Fisherman’s Friends: One and All

By: Trevor Chartrand

As far as unnecessary sequels are concerned, Fisherman’s Friends: One and All isn’t the worst thing ever made, but there’s not a whole lot of new material here, either.  Fans will find this second film feels comfortably familiar, but lacking in some of the nuance and charm of its 2020 predecessor.  But despite its shortcomings, this picture does deliver in the music department – with plenty of toe-tapping sea shanties to clap along to.

In One and All, the Fisherman’s Friends’ frontman Jim (James Purefoy) mourns the loss of his father/fellow bandmate, Jago (David Hayman).  He’s pushed over the edge when his record label forces him to replace his dad with a new tenor – and tensions with the new singer leads to an outraged Jim quitting the band.  It takes a blossoming romance for Jim to find his sea legs again, and to face life without his dad. 

This sequel suffers from a serious lack of Daniel Mays, whose performance was vital to grounding the first film.  Mays’ Danny character was the protagonist last time – the greedy, smart-assed music producer who ‘discovered’ the Fisherman’s Friend band on a bet.  His uppity attitude and clashing chemistry with the band truly drove the previous entry in this series – he’s a perfect fish-out-of-water/straight man character to offset the gruff fisherman gang. 

To replace Mays this go-round, the record label sends the aloof and goofy Gareth (Joshua McGuire) to manage the band in his stead.  He’s a similar character, sure, but his broad performance feels less subtle, and much less real.  McGuire essentially spends the film’s runtime winking at the camera as if to say, ‘aren’t I zany?’

Fisherman’s Friends director Chris Foggin did not return for this installment either, which is instead helmed by the co-directorial team of Meg Leonard and Nick Moorcroft – the writers of both films.  Foggin, I suspect, breathed a real-world charm into the first film.  As directors, Leonard and Moorcraft lean heavily  into the absurdity of their jokes, possibly a side effect of also having written them.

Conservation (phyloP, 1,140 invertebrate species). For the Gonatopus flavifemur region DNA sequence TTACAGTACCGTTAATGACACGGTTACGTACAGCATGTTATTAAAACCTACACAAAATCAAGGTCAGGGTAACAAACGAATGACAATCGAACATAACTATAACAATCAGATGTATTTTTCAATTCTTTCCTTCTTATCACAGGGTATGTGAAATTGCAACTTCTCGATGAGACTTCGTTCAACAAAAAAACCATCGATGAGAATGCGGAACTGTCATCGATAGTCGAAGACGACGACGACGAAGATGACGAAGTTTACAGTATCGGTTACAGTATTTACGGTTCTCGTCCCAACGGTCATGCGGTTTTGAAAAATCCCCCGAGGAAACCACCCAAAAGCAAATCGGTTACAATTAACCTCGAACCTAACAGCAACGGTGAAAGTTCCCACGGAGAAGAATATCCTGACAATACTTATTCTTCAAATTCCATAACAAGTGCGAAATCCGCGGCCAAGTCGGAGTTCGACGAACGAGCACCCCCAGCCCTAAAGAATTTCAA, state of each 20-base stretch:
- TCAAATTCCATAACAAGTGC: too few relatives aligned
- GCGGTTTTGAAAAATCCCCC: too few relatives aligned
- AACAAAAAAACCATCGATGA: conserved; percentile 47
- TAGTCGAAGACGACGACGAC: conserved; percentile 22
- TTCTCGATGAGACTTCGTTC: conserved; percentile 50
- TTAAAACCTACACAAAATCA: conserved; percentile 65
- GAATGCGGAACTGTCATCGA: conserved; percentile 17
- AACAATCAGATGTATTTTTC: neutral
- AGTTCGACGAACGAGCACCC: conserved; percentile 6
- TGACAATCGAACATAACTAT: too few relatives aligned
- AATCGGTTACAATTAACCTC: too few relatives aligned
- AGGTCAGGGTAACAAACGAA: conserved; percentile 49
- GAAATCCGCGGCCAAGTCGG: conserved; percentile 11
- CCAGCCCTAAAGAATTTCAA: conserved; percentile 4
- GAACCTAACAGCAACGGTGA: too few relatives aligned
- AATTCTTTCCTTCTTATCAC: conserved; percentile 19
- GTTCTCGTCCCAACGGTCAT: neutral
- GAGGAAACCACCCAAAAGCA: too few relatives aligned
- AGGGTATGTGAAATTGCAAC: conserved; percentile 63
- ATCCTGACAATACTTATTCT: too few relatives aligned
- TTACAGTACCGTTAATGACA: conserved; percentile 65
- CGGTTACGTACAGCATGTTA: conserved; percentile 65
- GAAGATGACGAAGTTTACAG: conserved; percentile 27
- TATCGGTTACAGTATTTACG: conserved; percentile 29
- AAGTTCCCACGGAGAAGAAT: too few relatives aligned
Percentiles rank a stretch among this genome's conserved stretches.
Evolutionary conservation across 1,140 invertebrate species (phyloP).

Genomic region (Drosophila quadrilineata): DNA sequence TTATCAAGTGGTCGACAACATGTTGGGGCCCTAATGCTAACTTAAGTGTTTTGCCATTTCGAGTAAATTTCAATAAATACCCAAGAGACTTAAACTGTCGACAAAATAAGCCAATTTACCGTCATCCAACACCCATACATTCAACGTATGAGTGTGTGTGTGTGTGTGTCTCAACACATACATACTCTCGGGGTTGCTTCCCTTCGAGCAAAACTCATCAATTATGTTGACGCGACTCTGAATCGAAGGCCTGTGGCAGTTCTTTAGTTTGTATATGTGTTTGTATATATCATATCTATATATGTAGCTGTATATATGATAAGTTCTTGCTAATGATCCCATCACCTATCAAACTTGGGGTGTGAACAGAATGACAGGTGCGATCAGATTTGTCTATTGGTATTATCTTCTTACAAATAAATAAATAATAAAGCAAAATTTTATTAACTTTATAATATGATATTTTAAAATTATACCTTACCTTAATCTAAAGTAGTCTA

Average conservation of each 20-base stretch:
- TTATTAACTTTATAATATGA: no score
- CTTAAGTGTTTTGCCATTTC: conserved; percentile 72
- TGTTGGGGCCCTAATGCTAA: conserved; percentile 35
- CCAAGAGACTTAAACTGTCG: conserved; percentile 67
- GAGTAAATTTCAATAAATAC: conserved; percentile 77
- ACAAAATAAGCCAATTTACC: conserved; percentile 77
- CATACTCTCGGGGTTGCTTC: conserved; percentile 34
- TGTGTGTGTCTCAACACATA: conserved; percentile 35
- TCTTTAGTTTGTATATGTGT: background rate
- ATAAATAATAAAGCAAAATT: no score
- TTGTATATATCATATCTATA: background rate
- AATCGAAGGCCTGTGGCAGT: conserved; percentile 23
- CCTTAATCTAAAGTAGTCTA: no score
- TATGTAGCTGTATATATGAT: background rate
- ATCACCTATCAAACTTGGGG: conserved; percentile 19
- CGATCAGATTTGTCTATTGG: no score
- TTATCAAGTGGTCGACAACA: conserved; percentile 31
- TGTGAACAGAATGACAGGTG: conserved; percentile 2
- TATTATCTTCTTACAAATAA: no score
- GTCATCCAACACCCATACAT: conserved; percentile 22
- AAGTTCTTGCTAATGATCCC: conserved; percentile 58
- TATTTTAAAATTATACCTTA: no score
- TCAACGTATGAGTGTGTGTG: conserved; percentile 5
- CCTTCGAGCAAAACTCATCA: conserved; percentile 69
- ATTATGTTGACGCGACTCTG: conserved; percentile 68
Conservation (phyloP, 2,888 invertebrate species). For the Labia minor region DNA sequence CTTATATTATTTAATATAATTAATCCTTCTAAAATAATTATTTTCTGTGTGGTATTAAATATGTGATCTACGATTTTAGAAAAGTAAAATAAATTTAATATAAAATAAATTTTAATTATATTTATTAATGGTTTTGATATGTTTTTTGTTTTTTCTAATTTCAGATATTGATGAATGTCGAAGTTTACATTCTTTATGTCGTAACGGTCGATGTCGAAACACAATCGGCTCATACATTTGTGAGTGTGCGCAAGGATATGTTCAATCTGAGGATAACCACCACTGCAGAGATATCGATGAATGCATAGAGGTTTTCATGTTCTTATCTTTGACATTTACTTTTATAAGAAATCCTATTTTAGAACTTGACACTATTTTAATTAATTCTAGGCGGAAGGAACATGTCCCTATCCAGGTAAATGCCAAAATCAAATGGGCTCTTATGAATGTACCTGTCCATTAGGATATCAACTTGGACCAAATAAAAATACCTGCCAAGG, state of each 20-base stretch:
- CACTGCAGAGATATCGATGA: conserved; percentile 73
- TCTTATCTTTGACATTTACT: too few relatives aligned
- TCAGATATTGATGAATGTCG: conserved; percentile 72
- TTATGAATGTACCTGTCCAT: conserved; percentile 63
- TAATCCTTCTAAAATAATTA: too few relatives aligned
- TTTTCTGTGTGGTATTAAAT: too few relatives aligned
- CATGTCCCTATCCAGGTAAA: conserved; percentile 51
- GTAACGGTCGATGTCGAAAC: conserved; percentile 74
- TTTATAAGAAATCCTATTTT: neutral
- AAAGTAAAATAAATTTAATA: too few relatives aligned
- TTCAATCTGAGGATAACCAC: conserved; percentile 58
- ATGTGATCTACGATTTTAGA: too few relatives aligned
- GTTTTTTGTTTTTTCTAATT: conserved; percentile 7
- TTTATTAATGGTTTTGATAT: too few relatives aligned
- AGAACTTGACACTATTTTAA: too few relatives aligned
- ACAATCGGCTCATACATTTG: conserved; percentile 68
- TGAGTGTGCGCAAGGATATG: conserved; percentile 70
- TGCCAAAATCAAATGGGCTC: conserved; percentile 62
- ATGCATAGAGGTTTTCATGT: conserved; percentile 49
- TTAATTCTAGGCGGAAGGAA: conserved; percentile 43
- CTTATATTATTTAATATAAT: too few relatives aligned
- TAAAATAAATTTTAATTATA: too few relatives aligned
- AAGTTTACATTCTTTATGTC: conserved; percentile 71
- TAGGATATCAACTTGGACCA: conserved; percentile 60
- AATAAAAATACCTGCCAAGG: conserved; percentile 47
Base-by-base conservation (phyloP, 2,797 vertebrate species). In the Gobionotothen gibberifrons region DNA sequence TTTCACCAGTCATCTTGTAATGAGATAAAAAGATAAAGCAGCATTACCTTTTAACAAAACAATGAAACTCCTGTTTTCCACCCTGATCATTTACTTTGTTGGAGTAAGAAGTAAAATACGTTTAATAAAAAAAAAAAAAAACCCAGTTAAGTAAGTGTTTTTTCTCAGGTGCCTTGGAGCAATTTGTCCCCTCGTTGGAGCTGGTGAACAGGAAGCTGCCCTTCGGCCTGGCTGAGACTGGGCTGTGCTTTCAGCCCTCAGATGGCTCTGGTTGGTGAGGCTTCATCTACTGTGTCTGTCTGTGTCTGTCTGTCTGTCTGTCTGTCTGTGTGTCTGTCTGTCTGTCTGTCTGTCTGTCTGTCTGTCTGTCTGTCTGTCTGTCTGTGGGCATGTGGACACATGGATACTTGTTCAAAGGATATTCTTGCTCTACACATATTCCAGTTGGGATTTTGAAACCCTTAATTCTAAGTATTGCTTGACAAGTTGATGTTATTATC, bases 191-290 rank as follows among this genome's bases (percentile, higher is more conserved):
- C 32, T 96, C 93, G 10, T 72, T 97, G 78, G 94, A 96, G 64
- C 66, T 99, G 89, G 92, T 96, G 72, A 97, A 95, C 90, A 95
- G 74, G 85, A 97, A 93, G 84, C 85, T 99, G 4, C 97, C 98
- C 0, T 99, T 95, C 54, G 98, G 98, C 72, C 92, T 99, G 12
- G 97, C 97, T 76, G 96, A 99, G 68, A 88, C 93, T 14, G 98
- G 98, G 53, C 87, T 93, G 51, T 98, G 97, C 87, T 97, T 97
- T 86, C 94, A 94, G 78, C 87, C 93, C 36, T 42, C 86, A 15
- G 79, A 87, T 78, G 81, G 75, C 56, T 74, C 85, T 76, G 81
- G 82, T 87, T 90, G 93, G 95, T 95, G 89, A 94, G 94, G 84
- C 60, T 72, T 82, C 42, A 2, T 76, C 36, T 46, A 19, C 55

A stand-out example of over-the-top cringe in this film comes during an audition scene to replace a member of the band.  The joke – or rather the attempted joke –  is that each audition is more ridiculous and terrible than the last.  It’s a series of folks who can’t carry a tune making an ass of themselves, one after another.  Then the spotlight shines on Mr. Humble Everyman, whose voice is angelic, perfect, in contrast.  The intended laughs fall flat, landing a little too far into ‘silly’ territory. 

The romance between Jim and Aubrey (Imelda May) is also standard fare.  While it’s not unbearable, there’s plenty of room to yawn as viewers sit and wait for these two to just get together, already. 

Ultimately, Fisherman’s Friends: One and All works just fine, and it’s fun too – for the most part.  Fleeting moments of absurdity may take viewers out of the film, and the movie is missing many of the strengths that made its predecessor so great.  But nevertheless, it’s still worth a watch.


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